This week I started learning about all the wonderful open-source tools available for photography. Previously, I’ve stumbled through making selects in Adobe Bridge or Lightroom. At work, I am working more and more with photographers and I’m looking for open-source tools that free me from having to buy multiple seats for the entire company to access software. Darktable seems to be a great solution.
It all starts with a shoot
For the Holidays my long-time photography friend and fellow MICA alum, E. Brady Robinson, wanted to get me into her studio and memorialize my Santa beard for Christmas. One of my coworkers suggested creating a glitter beard. I never heard of this phenomenon. Turns out—for fun or just wanting more sparkle—grown men decorate their beards with glitter. Researching glitter had me stumbling upon experts like The Gay Beards.
The week before the shoot, I watched a lot of videos of how to apply glitter. We tried different types of application to see what would read best. Personally, I liked the “dry” look best. It was the most subtle, but the beard was able to look its fullest. Using a “dry” look image would require more post work to emphasize the glitter.
Brady sent me on my way at the end of the shoot with a removable drive filled with images. She tasked me with making selects that she could edit.
At home I have both Linux and Apple laptops. For the past year, I have not used any Adobe products at home, using alternate solutions intead. I wasn’t sure what other photo software solutions were out there other than Adobe products for photography.
I started researching options online and found two programs, Darktable and RawTherapee. Both came highly recommended online from users. On Google+, I posed the question, ‘Which program is better?’ My friend, Americo Gobbo, pointed my to an amazing site for open-source photography called pixls.us. The site’s filled with great open-source resources for photography enthusiasts, including tutorials, a forum and a comprehensive list of available software.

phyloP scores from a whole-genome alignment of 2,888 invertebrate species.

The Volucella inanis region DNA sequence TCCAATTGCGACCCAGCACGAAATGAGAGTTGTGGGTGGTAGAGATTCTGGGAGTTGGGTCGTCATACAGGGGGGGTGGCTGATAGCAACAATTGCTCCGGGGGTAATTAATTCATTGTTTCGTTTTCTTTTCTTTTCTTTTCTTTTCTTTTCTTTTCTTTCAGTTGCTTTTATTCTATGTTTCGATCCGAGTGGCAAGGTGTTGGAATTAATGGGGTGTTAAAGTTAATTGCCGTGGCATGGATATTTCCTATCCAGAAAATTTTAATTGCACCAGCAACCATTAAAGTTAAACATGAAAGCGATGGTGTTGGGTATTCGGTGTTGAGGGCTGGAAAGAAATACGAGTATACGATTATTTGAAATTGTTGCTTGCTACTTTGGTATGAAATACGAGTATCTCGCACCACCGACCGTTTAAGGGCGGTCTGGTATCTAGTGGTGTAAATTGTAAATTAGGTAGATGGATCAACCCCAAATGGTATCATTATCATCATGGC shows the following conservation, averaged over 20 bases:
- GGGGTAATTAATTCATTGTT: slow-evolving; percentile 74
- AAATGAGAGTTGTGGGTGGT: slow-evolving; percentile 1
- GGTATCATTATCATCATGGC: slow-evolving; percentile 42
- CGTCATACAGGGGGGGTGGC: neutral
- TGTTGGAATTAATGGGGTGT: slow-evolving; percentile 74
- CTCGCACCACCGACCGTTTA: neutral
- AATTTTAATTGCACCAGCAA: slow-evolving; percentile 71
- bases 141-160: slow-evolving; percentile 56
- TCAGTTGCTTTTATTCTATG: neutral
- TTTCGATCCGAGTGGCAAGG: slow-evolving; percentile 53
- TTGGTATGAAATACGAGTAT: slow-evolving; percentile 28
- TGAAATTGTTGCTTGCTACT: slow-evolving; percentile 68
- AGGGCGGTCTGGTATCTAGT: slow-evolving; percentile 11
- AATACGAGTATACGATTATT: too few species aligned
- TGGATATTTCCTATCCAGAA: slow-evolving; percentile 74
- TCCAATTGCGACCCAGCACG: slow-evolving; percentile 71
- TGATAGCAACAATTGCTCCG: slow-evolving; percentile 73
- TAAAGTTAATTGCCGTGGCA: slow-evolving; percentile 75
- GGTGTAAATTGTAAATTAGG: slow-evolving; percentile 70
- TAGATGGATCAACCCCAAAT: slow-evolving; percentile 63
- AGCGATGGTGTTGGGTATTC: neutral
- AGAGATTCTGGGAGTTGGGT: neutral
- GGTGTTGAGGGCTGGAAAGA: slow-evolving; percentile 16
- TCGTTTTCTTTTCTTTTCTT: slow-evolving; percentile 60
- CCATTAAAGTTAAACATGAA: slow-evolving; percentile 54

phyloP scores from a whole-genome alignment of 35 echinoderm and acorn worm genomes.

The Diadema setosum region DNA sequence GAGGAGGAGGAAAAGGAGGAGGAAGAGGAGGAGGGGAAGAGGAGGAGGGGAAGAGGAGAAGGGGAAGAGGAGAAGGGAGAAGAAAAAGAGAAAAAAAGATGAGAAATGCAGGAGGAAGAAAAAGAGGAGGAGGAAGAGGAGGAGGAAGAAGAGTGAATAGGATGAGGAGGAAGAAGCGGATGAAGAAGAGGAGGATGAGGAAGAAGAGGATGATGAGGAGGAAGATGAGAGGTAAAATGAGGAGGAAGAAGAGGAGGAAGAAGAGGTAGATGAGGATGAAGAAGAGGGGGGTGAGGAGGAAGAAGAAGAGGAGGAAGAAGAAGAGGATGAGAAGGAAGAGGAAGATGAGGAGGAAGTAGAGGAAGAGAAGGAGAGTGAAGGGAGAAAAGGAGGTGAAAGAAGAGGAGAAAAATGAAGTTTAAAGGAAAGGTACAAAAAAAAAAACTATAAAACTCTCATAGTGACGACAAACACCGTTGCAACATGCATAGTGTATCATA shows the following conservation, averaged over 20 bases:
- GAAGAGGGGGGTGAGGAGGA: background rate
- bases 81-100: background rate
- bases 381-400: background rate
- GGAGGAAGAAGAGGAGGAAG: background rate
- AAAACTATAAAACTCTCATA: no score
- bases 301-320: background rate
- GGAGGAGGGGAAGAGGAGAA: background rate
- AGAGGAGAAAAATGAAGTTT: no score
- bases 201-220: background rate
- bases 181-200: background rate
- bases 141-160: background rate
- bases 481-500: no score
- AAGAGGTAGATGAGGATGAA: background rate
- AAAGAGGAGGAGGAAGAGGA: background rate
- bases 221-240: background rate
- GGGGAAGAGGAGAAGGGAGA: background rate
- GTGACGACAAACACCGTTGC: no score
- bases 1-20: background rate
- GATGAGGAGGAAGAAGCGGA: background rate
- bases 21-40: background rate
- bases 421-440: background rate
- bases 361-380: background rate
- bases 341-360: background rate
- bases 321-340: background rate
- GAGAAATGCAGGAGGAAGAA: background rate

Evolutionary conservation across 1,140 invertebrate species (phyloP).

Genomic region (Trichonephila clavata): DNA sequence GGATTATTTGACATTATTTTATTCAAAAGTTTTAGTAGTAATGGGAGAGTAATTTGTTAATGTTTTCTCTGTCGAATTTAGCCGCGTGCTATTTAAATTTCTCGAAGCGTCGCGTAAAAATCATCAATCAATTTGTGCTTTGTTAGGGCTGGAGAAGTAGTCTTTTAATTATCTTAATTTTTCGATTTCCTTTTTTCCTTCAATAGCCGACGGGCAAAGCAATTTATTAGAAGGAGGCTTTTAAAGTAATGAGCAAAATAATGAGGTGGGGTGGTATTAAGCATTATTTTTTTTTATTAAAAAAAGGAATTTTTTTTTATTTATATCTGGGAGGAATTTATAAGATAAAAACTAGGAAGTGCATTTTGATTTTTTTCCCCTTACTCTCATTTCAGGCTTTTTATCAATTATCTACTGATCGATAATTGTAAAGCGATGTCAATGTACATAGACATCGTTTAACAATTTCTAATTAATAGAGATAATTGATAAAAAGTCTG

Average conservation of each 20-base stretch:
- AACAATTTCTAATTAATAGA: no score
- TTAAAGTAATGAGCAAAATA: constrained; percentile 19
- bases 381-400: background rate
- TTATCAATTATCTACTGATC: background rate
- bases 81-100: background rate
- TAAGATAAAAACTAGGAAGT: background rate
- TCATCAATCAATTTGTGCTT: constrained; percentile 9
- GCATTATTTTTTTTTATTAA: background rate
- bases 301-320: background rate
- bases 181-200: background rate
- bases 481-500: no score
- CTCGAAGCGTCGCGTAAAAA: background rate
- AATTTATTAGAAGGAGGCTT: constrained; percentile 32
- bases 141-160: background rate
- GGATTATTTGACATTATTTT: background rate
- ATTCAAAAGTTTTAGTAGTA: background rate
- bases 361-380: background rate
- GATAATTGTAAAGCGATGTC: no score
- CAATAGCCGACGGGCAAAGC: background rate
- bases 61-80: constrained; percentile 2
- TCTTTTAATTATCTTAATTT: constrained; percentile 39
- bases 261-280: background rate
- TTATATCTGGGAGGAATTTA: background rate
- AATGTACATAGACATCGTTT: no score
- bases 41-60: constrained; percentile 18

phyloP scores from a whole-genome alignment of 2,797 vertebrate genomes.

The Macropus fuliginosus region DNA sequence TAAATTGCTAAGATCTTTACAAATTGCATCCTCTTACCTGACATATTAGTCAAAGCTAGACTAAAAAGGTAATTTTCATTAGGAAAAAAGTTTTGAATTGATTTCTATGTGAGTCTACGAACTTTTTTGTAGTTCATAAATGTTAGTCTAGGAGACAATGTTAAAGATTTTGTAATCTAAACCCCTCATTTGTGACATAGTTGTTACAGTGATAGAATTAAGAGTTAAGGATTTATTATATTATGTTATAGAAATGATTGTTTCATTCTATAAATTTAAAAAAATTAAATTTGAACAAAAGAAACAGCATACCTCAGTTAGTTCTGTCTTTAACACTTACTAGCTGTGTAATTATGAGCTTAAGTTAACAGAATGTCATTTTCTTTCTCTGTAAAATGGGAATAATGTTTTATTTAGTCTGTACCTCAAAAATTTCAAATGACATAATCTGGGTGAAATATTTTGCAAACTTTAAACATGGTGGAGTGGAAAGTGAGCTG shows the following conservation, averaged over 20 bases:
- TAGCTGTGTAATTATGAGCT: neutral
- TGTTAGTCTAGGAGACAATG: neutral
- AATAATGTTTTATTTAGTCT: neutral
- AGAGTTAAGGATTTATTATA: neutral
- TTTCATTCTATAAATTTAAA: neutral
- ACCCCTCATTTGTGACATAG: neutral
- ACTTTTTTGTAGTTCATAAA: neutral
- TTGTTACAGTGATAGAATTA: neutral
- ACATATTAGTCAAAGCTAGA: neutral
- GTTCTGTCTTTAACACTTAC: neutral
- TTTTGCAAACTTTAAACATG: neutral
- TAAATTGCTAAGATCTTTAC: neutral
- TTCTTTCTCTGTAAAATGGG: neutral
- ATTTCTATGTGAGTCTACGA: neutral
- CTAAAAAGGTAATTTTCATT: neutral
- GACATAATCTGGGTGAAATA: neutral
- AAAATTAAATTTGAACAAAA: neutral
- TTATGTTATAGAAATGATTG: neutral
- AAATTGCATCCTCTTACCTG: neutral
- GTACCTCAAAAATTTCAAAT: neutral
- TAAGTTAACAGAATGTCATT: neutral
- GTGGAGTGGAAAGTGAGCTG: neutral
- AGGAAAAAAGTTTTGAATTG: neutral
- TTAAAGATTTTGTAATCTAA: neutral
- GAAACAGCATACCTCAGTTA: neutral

Selecting Darktable and Darktable selects
I downloaded both Darktable and RawTherapee to try out. Darktable felt more familiar to me than RawTherapee. Many people online said that the interface for Darktable was dense and overwhelming, but I thought it was pretty straight forward and easy to use. The program has different tools in different workspaces and I appreciate that the workspaces are labeled as words at the top of the program instead of learning yet more icons.
I like the fact that RawTherapee works on Linux, Mac and Windows. People in my office are split between Mac and Window machines. It would be a good solution for the office. For personal use though, I really liked the overall feel of Darktable.
If I was just to be making selects for a photographer, Darktable’s interface wins for me hands down. I was able to breeze though thousands of images to narrow down my final selects for Brady. I sent off the numbers that I thought were best.
Reading up about the software made me curious about trying it out for editing. In my travels, I found a great workflow tutorial by David LaCivita. At first I didn’t watch the video because it was an hour long and instead gravitated towards shorter videos that covered singular topics. Once I got some time, I started to watch David’s video and I’m so glad that I did. He walks through his entire process, from importing images to exporting you final work.
What blew my mind was the masking capability of the program. David shows how you can refine masks using a combination of luminosity, hue, and drawn masks. I only wish this was possible in photo editing software like Photoshop. Maybe I’ve lived under a rock for decades, but I’ve never seen anything like it. Even though Brady was going to make the final edits on the photos, watching David’s video made me want to take a stab at it myself.
Just like Photoshop or other programs out there. Darktable requires a certain level of alchemy and it takes time to learn what bells and whistles to ring and toot to sweeten your image. Practice makes perfect, but with time, I can really see creating standards that can be applied to an entire set of images.